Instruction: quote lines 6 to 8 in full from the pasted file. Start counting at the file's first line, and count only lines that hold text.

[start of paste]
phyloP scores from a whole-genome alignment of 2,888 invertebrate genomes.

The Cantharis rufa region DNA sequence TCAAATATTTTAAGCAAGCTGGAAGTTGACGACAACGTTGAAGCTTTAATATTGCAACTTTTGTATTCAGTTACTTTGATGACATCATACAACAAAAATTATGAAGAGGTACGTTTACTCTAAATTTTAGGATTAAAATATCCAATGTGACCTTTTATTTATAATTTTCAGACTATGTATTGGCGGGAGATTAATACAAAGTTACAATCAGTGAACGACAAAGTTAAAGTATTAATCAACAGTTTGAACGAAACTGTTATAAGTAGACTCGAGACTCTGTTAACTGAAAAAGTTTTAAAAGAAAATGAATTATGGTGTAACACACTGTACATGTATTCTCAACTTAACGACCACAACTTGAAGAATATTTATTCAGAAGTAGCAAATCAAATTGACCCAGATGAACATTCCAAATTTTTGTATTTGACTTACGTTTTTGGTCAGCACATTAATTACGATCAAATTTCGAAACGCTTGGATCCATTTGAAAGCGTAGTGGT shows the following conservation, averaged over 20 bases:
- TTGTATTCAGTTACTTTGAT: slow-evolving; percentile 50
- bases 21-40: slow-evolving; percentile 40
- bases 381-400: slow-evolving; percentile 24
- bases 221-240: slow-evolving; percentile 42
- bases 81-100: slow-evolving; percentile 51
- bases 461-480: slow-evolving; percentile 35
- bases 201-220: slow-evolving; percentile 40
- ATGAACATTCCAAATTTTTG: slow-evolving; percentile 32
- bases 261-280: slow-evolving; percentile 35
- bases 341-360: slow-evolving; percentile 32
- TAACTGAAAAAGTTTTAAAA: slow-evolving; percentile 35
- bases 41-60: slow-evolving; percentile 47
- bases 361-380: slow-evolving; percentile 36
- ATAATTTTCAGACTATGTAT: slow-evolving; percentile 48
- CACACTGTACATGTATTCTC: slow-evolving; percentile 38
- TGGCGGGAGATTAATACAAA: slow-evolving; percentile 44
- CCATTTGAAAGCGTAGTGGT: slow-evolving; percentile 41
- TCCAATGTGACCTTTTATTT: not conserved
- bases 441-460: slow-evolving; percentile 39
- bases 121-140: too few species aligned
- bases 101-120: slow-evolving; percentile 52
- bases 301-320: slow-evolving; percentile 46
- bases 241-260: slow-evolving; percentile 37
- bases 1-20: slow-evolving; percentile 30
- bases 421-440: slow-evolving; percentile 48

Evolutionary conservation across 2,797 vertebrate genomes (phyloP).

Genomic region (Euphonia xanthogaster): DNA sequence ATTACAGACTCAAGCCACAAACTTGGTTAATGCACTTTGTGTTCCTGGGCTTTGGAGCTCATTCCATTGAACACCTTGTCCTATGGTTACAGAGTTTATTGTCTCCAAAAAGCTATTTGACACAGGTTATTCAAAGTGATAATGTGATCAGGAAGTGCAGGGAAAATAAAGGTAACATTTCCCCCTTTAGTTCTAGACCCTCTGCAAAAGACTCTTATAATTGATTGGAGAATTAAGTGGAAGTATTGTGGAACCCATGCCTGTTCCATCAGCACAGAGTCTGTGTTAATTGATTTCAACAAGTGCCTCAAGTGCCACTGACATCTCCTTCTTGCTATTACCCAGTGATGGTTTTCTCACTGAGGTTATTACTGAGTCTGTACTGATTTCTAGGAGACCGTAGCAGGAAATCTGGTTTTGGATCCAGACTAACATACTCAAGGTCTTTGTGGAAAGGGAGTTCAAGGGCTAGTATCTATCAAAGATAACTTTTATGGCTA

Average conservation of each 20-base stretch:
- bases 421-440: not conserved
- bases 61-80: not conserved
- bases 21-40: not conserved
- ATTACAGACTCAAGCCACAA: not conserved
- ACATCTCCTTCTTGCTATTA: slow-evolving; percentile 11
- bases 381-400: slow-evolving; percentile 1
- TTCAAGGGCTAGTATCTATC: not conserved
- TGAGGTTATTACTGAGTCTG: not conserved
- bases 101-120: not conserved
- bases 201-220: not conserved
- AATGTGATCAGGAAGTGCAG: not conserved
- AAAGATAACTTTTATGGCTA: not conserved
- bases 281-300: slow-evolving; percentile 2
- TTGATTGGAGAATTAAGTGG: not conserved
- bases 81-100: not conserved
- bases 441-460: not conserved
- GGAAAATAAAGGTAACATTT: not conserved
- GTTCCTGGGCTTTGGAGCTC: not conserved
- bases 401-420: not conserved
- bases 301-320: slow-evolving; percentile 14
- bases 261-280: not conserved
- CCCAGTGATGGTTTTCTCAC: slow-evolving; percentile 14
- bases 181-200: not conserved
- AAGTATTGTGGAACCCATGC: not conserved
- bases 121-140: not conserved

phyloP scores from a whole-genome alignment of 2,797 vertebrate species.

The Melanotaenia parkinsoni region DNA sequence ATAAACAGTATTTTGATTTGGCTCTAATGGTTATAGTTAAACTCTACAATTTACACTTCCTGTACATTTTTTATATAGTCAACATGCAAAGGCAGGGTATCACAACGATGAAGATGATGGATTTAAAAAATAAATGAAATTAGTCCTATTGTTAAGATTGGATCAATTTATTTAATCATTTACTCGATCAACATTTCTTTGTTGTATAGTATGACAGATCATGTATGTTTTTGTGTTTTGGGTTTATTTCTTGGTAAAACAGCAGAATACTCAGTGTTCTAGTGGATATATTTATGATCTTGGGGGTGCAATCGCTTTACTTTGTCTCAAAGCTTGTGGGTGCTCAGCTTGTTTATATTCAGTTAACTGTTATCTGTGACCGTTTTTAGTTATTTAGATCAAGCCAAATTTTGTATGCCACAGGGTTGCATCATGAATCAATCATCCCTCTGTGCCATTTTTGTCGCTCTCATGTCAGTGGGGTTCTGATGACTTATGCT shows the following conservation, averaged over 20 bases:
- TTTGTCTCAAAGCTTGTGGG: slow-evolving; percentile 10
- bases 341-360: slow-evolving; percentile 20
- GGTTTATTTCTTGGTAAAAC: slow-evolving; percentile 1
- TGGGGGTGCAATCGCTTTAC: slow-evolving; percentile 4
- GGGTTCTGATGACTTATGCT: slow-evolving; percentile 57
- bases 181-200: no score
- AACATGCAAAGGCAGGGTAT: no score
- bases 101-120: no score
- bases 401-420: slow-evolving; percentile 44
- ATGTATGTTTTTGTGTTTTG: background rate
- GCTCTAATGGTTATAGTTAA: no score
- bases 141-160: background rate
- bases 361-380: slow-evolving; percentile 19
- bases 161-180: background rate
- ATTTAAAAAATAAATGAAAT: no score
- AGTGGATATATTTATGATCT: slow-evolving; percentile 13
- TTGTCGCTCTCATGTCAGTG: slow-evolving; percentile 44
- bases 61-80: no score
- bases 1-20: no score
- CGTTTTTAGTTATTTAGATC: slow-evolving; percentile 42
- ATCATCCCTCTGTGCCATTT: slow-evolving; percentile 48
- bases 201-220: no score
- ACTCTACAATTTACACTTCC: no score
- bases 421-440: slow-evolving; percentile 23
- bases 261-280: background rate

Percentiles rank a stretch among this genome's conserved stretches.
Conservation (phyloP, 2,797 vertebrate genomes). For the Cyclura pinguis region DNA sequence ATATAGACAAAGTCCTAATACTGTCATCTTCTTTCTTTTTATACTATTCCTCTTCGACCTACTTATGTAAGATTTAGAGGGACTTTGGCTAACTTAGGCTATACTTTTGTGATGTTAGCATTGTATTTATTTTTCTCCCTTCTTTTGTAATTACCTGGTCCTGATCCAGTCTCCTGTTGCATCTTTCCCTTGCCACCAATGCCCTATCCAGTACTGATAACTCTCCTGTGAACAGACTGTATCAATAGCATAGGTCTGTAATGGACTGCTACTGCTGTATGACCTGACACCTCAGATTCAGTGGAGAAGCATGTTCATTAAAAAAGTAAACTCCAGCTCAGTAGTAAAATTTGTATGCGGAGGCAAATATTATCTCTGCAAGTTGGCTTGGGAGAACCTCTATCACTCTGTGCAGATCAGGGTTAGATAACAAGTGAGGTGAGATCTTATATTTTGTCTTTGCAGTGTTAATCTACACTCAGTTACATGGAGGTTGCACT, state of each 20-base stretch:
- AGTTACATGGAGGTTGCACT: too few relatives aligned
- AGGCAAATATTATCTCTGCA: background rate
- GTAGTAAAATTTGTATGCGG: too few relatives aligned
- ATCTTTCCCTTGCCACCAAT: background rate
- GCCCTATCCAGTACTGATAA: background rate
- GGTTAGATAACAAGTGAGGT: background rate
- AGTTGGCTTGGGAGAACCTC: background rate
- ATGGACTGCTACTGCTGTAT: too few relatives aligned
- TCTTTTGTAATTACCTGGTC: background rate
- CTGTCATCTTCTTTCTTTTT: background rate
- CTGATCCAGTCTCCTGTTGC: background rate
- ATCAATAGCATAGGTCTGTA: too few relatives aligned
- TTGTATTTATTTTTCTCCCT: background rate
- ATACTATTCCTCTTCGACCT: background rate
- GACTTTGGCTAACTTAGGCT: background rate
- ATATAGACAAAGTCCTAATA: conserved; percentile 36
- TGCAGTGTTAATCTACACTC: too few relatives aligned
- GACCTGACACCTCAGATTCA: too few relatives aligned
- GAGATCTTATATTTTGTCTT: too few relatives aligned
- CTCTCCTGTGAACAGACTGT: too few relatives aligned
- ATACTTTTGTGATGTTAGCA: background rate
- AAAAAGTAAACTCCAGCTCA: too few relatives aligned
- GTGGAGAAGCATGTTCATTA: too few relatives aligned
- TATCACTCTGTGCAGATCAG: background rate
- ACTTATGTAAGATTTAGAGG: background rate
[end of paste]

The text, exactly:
- bases 221-240: slow-evolving; percentile 42
- bases 81-100: slow-evolving; percentile 51
- bases 461-480: slow-evolving; percentile 35